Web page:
Irradiation of food

Irradiation of food
Irradiation of food has been approved in 37 countries for more than 40 products. The radiation of interest in food preservation is ionizing radiation, also known as irradiation. These shorter wavelengths are capable of damaging microorganisms such as those that contaminate food or cause food spoilage and deterioration. Irradiation is known as a cold process. It does not significantly increase the temperature or change the physical or sensory characteristics of most foods.Food is irradiated to provide the same benefits as when it is processed by heat, refrigeration, freezing or treated with chemicals to destroy insects, fungi or bacteria that cause food to spoil or cause human disease and to make it possible to keep food longer and in better condition in warehouses and homes.Because irradiation destroys disease causing bacteria and reduces the incidence of food borne illness, hospitals sometimes use irradiation to sterilize food for immuno-compromised patients.
Irradiated foods are wholesome and nutritious. All known methods of food processing and even storing food at room temperature for a few hours after harvesting can lower the content of some nutrients, such as vitamins. At low doses of radiation, nutrient losses are either not measurable or are not significant. At the higher doses used to extend shelf-life or control harmful bacteria, nutritional losses are less than or about the same as cooking and freezing.
As in the heat pasteurization of milk, the irradiation process greatly reduces but does not eliminate all bacteria. Irradiated poultry, for example, still requires refrigeration, but would be safe longer than untreated poultry. Strawberries that have been irradiated will last two to three weeks in the refrigerator compared to only a few days for untreated berries.Irradiation does not make food radioactive.Eating irradiated food does not present long-term health risks.

In the United States, the Food and Drug Administration (FDA) has approved irradiation for eliminating insects from wheat, potatoes, flour, spices, tea, fruits, and vegetables. Irradiation also can be used to control sprouting and ripening. Approval was given in 1985 to use irradiation on pork to control trichinosis. Using irradiation to control Salmonella and other harmful bacteria in chicken, turkey, and other fresh and frozen uncooked poultry was approved in May 1990.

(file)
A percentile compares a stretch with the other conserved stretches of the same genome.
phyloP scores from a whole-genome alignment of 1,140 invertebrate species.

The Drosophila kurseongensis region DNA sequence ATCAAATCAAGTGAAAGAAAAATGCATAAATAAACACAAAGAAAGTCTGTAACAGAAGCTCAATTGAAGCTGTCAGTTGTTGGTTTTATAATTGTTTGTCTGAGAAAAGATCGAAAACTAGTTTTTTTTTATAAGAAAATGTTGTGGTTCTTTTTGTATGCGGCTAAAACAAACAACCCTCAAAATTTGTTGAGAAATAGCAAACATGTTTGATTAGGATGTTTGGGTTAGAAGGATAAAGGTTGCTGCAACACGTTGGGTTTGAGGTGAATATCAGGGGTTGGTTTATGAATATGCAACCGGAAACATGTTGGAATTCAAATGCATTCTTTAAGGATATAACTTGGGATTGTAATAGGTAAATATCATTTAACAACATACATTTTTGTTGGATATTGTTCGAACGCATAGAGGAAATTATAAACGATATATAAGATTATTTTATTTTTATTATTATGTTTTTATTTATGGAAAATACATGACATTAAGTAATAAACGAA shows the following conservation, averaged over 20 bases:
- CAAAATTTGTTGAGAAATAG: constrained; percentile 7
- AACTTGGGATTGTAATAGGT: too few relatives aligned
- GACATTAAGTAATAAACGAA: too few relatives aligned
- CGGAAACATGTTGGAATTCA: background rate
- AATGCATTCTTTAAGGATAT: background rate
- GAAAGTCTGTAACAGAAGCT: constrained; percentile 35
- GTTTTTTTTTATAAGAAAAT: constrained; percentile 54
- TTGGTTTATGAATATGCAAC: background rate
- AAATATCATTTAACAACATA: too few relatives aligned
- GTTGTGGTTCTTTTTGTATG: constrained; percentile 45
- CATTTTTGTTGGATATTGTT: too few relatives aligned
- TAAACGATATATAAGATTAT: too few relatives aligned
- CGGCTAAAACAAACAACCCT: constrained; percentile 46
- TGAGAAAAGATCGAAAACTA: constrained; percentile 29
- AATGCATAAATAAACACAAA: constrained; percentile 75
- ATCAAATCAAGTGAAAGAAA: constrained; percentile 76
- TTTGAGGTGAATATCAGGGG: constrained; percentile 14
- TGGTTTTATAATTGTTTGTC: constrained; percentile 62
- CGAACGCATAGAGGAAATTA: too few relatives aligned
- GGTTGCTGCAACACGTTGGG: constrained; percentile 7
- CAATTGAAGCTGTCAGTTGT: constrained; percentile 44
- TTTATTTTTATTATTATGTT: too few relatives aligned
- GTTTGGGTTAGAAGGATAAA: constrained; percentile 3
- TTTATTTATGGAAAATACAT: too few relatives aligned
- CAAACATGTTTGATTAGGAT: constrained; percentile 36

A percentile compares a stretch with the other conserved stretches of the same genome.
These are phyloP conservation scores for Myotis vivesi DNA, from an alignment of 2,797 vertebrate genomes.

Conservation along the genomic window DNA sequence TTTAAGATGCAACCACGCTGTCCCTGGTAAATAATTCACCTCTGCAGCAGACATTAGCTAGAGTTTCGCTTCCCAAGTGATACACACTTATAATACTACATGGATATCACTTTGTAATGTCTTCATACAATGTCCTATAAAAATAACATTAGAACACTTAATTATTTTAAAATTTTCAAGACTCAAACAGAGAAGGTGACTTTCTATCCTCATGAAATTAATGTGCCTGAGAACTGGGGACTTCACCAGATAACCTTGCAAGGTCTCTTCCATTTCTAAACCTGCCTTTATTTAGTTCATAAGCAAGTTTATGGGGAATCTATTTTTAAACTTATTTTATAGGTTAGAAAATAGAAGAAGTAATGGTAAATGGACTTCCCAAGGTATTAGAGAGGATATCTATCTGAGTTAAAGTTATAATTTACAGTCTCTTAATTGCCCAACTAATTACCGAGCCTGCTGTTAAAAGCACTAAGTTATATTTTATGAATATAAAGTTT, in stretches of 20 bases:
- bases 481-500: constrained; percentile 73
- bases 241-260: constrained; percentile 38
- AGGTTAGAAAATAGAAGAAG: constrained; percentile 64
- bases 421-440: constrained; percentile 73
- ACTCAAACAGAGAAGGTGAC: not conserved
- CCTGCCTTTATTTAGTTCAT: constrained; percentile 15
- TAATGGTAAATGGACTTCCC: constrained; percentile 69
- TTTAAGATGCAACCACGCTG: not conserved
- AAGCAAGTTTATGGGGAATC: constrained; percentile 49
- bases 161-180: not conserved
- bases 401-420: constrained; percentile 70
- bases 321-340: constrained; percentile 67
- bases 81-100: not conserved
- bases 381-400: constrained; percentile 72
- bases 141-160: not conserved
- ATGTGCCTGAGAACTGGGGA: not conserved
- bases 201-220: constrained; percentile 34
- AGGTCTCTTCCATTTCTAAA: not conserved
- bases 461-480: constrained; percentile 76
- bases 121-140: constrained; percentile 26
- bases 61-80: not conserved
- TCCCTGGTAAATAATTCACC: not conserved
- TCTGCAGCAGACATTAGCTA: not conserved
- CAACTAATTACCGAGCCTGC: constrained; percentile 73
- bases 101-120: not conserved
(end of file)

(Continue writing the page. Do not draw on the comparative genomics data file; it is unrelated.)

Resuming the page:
Potential food irradiation uses
Type of food Effect of Irradiation
Meat, poultry Destroys pathogenic fish organisms, such as Salmonella, Clostridium botulinum, and Trichinae
Perishable foods Delays spoilage; retards mold growth; reduces number of microorganisms
Grain, fruit Controls insect vegetables, infestation dehydrated fruit, spices and seasonings
Onions, carrots, potatoes, garlic, ginger Inhibits sprouting
Bananas, mangos,papayas, guavas, other non-citrus fruits Delays ripening avocados, natural juices.
Grain, fruit Reduces rehydration time

Other uses of Irradiation – In addition to cancer treatment, irradiation is used for many purposes, including: performing security checks on hand luggage at airports, making tires more durable, sterilizing manure for gardens, making non-stick cookware coatings, purifying wool, sterilizing medical products like surgical gloves, and destroying bacteria in cosmetics.

Since 1986, all irradiated products must carry the international symbol called a radura, which resembles a stylized flower.
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